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Knox County CEO program enrolls biggest class yet

GALESBURG — Since the autumn of 2018, a Knox County Area Partnership program has encouraged high-schoolers to create and manage their own businesses, and while the future of schooling in the county remains in flux, the future of the program seems secure.

The Knox County CEO program will start its third year in the fall, and 13 students have signed up for it. According to KCAP director Ken Springer, this is the best turnout the program has yet seen.

The program has its own board of governance, including business and education officials. Since starting with six students in 2018 and five in 2019, this coming year the program will “finally hit the critical mass” its organizers say they were looking for with the program.

The program is open to any high school junior or senior in Knox County, in private and public schools, and takes up the first hour of the school day. The aim is to teach business skills in a “hands-on” manner. When the pandemic started in the spring, the class continued meeting remotely via teleconferences.

″(CEO) students are given a peek behind the scenes to show what it is like to be a business owner, and learn a lot about their community,” Springer said.

Some of these students receive dual credit from Carl Sandburg College for their experience, and are allowed to access the community college’s educational tools and library. For some, the appeal remains in the business creation, and they have kept their business going since the class ended.

DJ Cain is an alumni of the 2018-19 class and an operator of DJ Cain Poultry in Rio. He raises and sells meat chickens north of Galesburg, and he got his start as a businessman in the CEO program. This is not to say he did not have experience in agriculture, though.

“I was raised on a commercial hog farm and a corn and soybean operation,” he said. “That introduced me to raising crops and livestock, as well as the processes on the farm.”

While a high-schooler at ROWVA, he attended a presentation on the CEO program by Tiffany Springer and Robby Dunn, which encouraged him to take the class as he felt it would fit with his set of skills. Throughout the program, he toured businesses across the county, met business owners and employees, and learned about “the real scope” of area businesses, alongside sales, marketing and interpersonal skills.

This helped bring an already fledgling business into the next gear, he says.

“My project in the class was a continuation of my personal business at a much larger scale,” Cain said. “Before the CEO class, I was raising around 120 meat chickens per year, usually two groups of 60, and selling poultry to family friends.”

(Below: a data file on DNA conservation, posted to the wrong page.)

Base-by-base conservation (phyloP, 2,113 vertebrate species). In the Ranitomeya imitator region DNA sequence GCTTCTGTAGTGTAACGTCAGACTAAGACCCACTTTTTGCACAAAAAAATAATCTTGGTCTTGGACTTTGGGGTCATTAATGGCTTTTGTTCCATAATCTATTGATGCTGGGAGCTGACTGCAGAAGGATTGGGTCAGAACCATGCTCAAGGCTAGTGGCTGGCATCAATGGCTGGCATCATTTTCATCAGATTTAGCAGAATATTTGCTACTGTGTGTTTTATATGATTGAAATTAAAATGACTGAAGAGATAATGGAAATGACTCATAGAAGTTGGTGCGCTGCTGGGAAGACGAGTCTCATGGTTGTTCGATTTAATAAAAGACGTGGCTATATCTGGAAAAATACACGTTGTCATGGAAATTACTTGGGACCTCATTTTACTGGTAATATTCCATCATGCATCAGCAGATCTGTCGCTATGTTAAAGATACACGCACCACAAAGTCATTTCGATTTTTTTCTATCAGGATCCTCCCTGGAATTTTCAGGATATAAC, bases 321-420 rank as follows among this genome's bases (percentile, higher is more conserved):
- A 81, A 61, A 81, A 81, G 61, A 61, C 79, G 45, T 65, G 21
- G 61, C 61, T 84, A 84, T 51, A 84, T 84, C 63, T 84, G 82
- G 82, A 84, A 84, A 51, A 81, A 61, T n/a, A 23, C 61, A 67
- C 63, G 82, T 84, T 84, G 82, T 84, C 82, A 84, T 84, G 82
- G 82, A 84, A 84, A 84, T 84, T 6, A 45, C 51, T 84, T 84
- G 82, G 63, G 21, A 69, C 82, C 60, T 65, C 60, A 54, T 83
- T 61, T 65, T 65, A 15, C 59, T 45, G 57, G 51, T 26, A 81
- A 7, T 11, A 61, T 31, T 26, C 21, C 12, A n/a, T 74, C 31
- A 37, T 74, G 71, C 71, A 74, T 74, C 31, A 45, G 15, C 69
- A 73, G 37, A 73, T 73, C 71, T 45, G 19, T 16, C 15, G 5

Last year, during the summer of 2019, he raised and marketed 600 chickens. He had spent his year in the CEO program preparing for the summer busy season. This year, he plans to raise 900 birds: 600 roosters and 300 4-pound fryer-sized birds.

“I utilized the remote learning period in March and April of my senior year to build large chicken tractors which allow the chickens to be grass fed, as I am able to move the coops to different pasture areas,” Cain said.

Cain plans to continue his business as he attends college this fall at the University of Illinois, and will then reevaluate whether to continue the business after graduation.


LoveAbel Creations is the product of Janice Abel, a recent graduate of Galesburg High School. She entered the CEO program last year after attending a February 2019 presentation that said anyone’s passion could be made into a business.

“At the time, I loved making greeting cards,” she said.

Hearing that something she loved could be a business, she quickly applied for the program and came aboard, starting a greeting card business that she has continued into the summer.

″(The program) was pretty great. I was able to meet people I wouldn’t have (before) because my classmates are from around the county,” Abel said. “And I was able to see Knox County in a different light.”

This in-person element has been a selling point for the program, Springer says. Students visit between 50 and 60 businesses yearly, and tours are hosted by business owners. Lessons on accounting, for example, will likely be taught by an actual accountant.

Entering a pandemic where in-person contact was especially forbidden early on was both a challenge and an opportunity.

“We successfully transitioned the program to meet remotely when COVID hit in March, and as a result I think we will be well-prepared if we have to start the school year off remotely,” Springer said. “One of the things we’ve been able to do is have our students talk to other CEO students across the country.”

It is not clear how many Illinois schools will choose to convene next year, although some districts are leaning toward a hybrid system that would see schools switching off attendance days and having a hybrid of online and in-person learning with social distancing and mask protocols in place.

The CEO group met by video call daily starting in March, and instead of ending with an open trade show like in previous years, they created commercials.

However things proceed next year, Springer says he thinks the program will be just fine.

“We’ll be OK, even if we are starting remotely,” he said. “We had to learn on the fly last year, but I think everybody did.”

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